**General theoretical benefits:**

- captures neural representation of arbitrarily complex objects (i.e. scalars, vectors, functions, vector fields, etc.)
- captures linear and nonlinear neural computations
- captures arbitrary neural dynamics (linear, nonlinear, time-varying, adaptive, etc.)
- unifies population and temporal coding
- quantitatively specified

**Neural modelling benefits:**

- analytically determines connection weights for models (this can be reversed; i.e. given weights, high-level transformations can be extracted)
- incorporates any available neural data (e.g., tuning curves, response functions, trasmitter/receptor types, anatomical constraints, etc.)
- appropriate regardless of single cell model (i.e. rate, spiking, full conductance based)
- arbitrary network topologies
- complexity of models is smoothly variable (i.e. single cells, population level, systems level)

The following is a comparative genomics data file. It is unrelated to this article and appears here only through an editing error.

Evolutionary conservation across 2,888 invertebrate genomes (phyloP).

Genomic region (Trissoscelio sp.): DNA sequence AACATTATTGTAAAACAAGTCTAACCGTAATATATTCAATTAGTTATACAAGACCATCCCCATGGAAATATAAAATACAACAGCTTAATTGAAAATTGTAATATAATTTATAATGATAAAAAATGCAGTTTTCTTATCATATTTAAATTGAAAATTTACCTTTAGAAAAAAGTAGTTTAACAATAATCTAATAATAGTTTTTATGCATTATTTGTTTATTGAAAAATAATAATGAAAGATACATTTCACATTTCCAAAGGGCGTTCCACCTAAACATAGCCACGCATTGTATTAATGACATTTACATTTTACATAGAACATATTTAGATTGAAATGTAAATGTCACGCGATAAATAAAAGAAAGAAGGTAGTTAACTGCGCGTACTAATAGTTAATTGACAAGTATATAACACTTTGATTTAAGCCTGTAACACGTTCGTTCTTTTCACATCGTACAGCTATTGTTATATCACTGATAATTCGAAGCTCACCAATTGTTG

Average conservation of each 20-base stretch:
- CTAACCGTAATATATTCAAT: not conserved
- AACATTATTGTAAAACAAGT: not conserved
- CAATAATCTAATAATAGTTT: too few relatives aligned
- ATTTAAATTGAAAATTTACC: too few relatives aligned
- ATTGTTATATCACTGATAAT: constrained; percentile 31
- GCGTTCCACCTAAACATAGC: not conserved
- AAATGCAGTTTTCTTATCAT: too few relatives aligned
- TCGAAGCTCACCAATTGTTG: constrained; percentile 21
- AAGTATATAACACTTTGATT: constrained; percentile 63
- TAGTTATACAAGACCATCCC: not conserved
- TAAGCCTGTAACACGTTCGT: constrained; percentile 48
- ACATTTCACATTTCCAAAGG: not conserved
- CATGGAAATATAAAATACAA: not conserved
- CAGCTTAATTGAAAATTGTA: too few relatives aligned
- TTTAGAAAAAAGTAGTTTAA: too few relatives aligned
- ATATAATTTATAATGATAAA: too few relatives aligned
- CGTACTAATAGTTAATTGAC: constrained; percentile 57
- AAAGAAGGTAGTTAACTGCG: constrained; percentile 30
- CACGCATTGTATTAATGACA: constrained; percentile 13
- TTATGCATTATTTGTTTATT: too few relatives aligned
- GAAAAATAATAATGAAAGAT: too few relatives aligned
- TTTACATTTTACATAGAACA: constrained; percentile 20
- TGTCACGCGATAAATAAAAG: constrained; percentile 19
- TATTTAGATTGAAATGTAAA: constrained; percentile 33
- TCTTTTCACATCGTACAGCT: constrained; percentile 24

- learning is not need to construct informative models, but can be included as desired
- means to test abstract hypotheses about neural function
- relates directly to recorded neural data (e.g. spikes, tuning curves, pooled spikes, fMRI signals (i.e. filtered spiking activity), LFP, EEG, etc.)

**Simulation benefits:**

- easily scales complexity to allow match to available hardware
- no learning is necessary (though allowed), permitting rapid model development
- GUI simulator freely available, with full scripting (Nengo)